We’ve all heard about watch collaborations with designers and artists and even hunted down watches on the wrists of famous actors and directors, but I’m pretty sure this is the first watch collaboration with a film director. Perhaps the most original watch in the line-up of models donated to the Only Watch charity auction 2021, F. P. Journe has equipped a model in his iconic Octa collection with an automaton to power the hand of time. The idea behind telling time with a hand was put forward by Francis Ford Coppola, the famous American film director, producer and screenwriter: the result is this unexpected, technically mind-blowing, one-off F.P. Journe FFC (Francis Ford Coppola) Blue.
Throwing down the gauntlet
According to F.P. Journe, the idea for the watch came up over dinner at Francis Ford Coppola’s house in Napa Valley. (A man of many talents, Francis Ford Coppola opened a resort-style winery in Sonoma County, California, in 2010.) “He asked me,” explains Journe, “if it could be possible to tell time with a hand in a watch. I replied that the idea was interesting and required thinking about it. But how to display 12 hours with 5 fingers? It was not an easy matter, and this complex challenge inspired and motivated me. Once I figured it out, Francis immediately sent the sketches for the fingers positions. After more than 2 years, I could finally focus on “Fecit”. After 7 years of development, I am proud to present the FFC prototype.”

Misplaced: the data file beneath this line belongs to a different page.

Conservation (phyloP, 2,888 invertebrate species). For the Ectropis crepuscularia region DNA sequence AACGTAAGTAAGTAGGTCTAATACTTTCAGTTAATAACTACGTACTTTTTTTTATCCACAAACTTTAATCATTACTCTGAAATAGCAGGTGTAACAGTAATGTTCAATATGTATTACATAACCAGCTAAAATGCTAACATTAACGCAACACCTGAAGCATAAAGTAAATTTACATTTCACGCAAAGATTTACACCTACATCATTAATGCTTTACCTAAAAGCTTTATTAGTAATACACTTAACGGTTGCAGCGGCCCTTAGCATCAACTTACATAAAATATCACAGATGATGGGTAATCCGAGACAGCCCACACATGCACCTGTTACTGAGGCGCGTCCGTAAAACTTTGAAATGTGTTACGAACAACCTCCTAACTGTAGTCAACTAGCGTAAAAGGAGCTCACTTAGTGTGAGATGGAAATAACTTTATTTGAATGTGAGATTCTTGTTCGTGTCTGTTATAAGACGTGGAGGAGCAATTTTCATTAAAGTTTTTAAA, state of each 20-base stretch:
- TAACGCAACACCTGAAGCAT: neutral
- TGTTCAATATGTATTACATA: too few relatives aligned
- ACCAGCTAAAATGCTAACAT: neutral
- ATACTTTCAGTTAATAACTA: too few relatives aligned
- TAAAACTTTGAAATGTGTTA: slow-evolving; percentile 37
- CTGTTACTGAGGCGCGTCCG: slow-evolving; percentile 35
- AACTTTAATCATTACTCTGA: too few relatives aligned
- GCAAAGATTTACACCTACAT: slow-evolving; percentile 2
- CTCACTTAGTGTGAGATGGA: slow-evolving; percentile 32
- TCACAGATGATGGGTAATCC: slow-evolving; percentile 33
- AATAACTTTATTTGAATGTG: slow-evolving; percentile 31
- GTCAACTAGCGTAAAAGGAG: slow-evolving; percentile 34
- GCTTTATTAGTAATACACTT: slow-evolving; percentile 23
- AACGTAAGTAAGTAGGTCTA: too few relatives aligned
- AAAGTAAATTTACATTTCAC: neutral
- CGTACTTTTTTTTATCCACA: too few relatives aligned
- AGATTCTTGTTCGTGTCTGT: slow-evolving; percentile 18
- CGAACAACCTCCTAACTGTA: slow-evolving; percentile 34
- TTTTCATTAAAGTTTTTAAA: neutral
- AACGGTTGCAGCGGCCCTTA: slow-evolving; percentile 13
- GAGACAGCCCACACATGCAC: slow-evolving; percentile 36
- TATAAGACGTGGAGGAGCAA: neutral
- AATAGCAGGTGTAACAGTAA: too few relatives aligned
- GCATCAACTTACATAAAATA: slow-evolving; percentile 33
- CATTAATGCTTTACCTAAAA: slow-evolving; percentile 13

Apart from the mechanical challenge involved, a more basic question that had to be addressed was how to get one hand with five fingers to indicate twelve hours? Coppola came up with a fascinating solution to indicate the twelve hours, and Journe put them into motion. A task of immense complexity, the individual fingers on the blue hand extend and retract thanks to a series of levers, cams and wheels incorporated in the movement, an idea inspired by a mechanical hand made by a 16th-century French surgeon.
Paré, the Father of prosthetics
Ambroise Paré (1509-1590) was a French military surgeon who designed artificial limbs for amputee victims. In Philippe Hernigou’s article “Ambroise Paré IV: The early history of artificial limbs (from robotic to prostheses)” published online by the National Center for Biotechnology Information (NCBI), the author describes how Paré’s limbs went one step further than rudimentary prostheses. Paré “was an accomplished anatomist, and so when he designed limbs, he attempted to make them work the way biological limbs worked.”
Paré was inspired by early mechanical devices (automata) invented in China in 500 B.C. (later associated with names like Pierre Jaquet Droz) to animate toys and even a mechanical orchestra with pulleys, gears and handles. Paré’s most famous artificial limb was a mechanical hand fitted with catches and springs to simulate the joints of a biological hand. Worn by a French army captain to battle in 1551, “it worked so well that he was able to grip and release the reins of his horse”.
The Hand of Time
Unlike anything we’ve seen from F.P. Journe before, the dial of the watch is dominated by a large blue articulated hand, very much inspired by Paré’s mechanical hand. The five fingers retract and extend instantaneously to display the hours, thanks to the incorporation of an automaton. Beneath the bright metallic blue hand, the openworked dial reveals the cams of the automaton between 6 and 9 o’clock. The minutes are relayed on a peripheral disc that rotates to align with the metallic blue triangle-shaped indicator at 12 o’clock. What is perhaps even more incredible is that the automaton is powered solely by the Octa’s mainspring.